Macomb's Irish Legacy
Exploring the story behind a familiar statue, and why the man had a Michigan county named after him
A young Alexander Macomb lived with his aunt in this New Jersey home while he attended Newark Academy.
Photographs Courtesy of the Library of Congress
On the corner of Washington Boulevard and Michigan Avenue in downtown Detroit, the majestic monument of a commanding hero presides over the bustling traffic.
Gen. Alexander Macomb’s statue, crafted from British cannons seized during the War of 1812, depicts him in a dramatically windswept cloak, gazing south, with a broad forehead, pugnacious jaw, and slightly quizzical expression.
It’s a familiar sight to downtown drivers, but most don’t know the story behind the Macomb family and their deep ties to Detroit.
With more than half a million metro Detroiters claiming Irish ancestry, there are plenty of stories to tell. Corktown rightfully claims a spot as the center of Irish activity, but as Detroit evolved, the epicenters of Irish activity moved. Along the way, they left monuments, churches, cemeteries, and a slew of building and street names, as well as a lasting political and industrial legacy.
One of the most famous Irish descendants was Alexander Macomb II. His family’s Detroit story begins with two brothers from County Antrim in Ireland. Around 1770, Alexander and William Macomb (originally McComb), moved to Detroit from Albany, N.Y., setting up shop as real estate speculators and merchants in the British garrison at Fort Detroit.
By 1795, the family owned a fair chunk of the city, including the Cass Corridor, as well as most of the islands in the Detroit River. They scooped up Belle Isle in 1794 and sold it in 1817 to Barnabas Campau for the princely sum of $5,000. Grosse Ile, for years the family’s home, was acquired in 1776 by treaty with the Potawatomi Indians.
But it’s their most celebrated son, Alexander Macomb II, whose name rings on in its namesake county. When Alexander the elder took his wife and children to New York City following the Revolutionary War, William stayed behind to continue trading. The two branches of the family remained in close contact through the years, frequently intermarrying.
The younger Alexander Macomb was born in his father’s Detroit mansion which, fittingly enough, “bore many scars inflicted by tomahawk and gunshot,” according to a 1931 Burton Historical Collection pamphlet. The move to New York exposed Alexander to a martial lifestyle: He attended military school and became, at the tender age of 16, a cavalry officer in the exclusive New York Rangers militia.
From there he moved quickly up the ranks, serving in the Cherokee territories and numbering among the first graduates of the elite West Point Academy. The new nation was still sorting out its military procedures, and an 1805 incident illustrates Macomb’s abilities: When Col. Thomas Butler, a Revolutionary War veteran, was ordered to cut off his old-fashioned hair queue to meet the new uniform standards, he refused and was court-martialed. The eloquent Macomb, just 20 years old, served as judge advocate, and won with flair and aplomb. Butler’s locks were trimmed, and Macomb was asked by his impressed commanders to compose a treatise on the conduct of courts-martial for the new army.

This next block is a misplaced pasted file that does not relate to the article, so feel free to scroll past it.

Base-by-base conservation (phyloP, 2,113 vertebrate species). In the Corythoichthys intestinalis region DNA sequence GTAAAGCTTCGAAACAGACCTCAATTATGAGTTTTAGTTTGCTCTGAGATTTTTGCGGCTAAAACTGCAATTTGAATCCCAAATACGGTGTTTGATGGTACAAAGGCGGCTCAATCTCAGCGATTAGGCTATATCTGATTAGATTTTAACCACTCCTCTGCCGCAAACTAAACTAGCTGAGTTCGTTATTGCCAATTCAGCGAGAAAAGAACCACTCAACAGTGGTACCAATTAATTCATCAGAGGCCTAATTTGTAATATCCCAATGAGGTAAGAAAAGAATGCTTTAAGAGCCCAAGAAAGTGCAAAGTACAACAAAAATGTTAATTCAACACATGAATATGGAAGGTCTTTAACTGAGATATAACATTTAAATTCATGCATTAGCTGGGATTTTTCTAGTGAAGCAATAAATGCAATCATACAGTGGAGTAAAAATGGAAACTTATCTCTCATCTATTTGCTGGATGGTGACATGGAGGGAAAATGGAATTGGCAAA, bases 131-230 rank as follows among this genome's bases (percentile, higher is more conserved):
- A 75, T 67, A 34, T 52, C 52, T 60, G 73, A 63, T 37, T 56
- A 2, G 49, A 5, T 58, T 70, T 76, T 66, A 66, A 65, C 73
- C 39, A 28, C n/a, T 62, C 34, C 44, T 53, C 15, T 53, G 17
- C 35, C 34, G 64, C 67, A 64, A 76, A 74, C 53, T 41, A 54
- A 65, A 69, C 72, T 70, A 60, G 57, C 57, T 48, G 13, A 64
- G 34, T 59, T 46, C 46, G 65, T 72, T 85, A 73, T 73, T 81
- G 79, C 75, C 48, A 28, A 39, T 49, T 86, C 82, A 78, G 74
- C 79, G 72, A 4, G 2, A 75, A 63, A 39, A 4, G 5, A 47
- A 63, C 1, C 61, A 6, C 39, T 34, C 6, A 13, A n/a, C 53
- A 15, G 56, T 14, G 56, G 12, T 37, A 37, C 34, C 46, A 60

The War of 1812 brought dramatic changes to Detroit, and Alexander and his cousin William saw the conflict from very different sides of the arena. By now promoted to adjutant general of the army, Alexander was itching for action. He requested a transfer to the artillery — in effect a demotion — in order to be on the battle line.
Meanwhile, William and the Detroit cousins labored in the increasingly tense siege situation of Detroit. Gen. William Hull’s shameful surrender of the city to paltry British forces on Aug. 16, 1812, proved disastrous for the citizens. William and 29 other city leaders were shipped to Montreal to await ransom. In this absence, British-allied Indian tribes ran amok.
William’s young wife, who had just given birth, was forced out of her Grosse Ile home. The mansion burned, and she fled through the woods into the city; she and the infant shortly died of exposure.
While Detroit remained essentially leaderless, Alexander was working with raw recruits in the backwoods of New York State. The better-trained British forces were walloping the American forces. It was Macomb’s job to hold off the British long enough for his naval peers to rally on Lake Champlain.
Here’s where Detroit ingenuity comes in: Outnumbered by a British force of 11,500, Macomb took his 3,500 men, ragged and undisciplined, and in perhaps the most creative use of landscape design to that date, he planted evergreens, moved trees, and built a false road to lure the British forces away from the actual site of battle. The British got lost. The American forces triumphed. Macomb was lauded by an ecstatic nation as “the hero of Plattsburgh.”
Afterward, he spent five years of service in Detroit and would go on to become the commander-in-chief of the army, dying peacefully in Washington, D.C., in 1841.
Multitudes of Macomb cousins continued the tradition of military service, and when Lewis Cass carved out counties in the new territory, he named one of the largest after the hero of Plattsburgh, thus ensuring that, even if we’re not sure exactly why, metro Detroit residents would remember the Macomb name for generations.